Molecular Biology of Childhood Tumors

Focus of research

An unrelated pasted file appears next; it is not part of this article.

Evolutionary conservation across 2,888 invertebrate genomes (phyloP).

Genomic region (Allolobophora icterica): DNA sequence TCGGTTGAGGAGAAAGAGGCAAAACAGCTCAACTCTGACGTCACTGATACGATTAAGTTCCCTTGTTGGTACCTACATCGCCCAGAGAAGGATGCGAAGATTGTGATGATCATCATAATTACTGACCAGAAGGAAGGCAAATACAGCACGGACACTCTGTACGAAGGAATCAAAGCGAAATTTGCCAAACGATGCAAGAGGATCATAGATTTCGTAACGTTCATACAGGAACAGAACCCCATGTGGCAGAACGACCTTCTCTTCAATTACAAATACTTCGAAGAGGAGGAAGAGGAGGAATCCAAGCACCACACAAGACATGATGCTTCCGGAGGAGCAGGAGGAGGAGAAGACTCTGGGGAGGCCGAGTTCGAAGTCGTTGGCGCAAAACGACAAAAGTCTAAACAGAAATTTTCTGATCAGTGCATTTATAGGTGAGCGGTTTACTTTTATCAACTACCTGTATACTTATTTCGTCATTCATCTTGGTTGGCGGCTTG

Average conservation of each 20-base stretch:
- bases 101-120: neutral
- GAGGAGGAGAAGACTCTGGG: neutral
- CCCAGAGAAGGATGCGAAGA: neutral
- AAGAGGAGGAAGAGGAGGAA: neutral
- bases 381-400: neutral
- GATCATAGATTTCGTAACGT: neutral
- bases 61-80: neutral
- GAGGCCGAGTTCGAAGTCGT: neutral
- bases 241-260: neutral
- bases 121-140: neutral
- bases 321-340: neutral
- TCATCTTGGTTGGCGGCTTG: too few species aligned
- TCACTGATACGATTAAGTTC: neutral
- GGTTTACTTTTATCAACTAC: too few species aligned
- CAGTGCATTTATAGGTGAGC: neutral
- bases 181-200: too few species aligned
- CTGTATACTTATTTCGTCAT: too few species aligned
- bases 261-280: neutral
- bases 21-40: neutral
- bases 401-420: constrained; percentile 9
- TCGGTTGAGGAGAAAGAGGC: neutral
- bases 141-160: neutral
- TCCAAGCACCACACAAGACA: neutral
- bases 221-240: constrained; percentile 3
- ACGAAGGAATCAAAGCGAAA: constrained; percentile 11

Focus of research are firstly the molecular biology and genetic defects of several pediatric tumors (neuroblastoma, medulloblastoma and rhabdomyosarcoma) and secondly the overall organization of gene expression of the human genome. Both research lines are supported by a strong bioinformatics and systems biology approach. The pediatric oncology research ranges from analysis of patient material for prognostic research, via fundamental research on molecular pathways and pathologic mechanisms, to validation of targets for novel drugs. In general, we search for genes mutated in tumors of pediatric cancer patients and subsequently try to reconstruct the molecular pathways in which these genes function. This is done by inducible expression of transgenes in cell lines, followed by mRNA profiling using microarrays or SAGE. Expression constructs include dominant negative genes and siRNA constructs. In parallel, large tumor series are analyzed by microarrays. Bioinformatic approaches and further wet-lab approaches are used to reconstruct the molecular pathways and their complex interactions. Pathways studied include the cell cycle, the N-myc and Delta-Notch pathways and pathways of many homeobox proteins like Meis1, Phox2B, Msx1 and Otx1. RNA interference is used to validate components of these pathways for suitatable drug targets, or to validate available and experimental drugs, both in cell lines and mice. The data from all high trouhput mRNA analyses and the bioinformatic tools developed to analyse them, are also used in the project to analyse the expression profile of the human genome. In this program we analyze the mechanisms and principles underlying our observation that the human genome is subdivided in domains of high and low gene expression.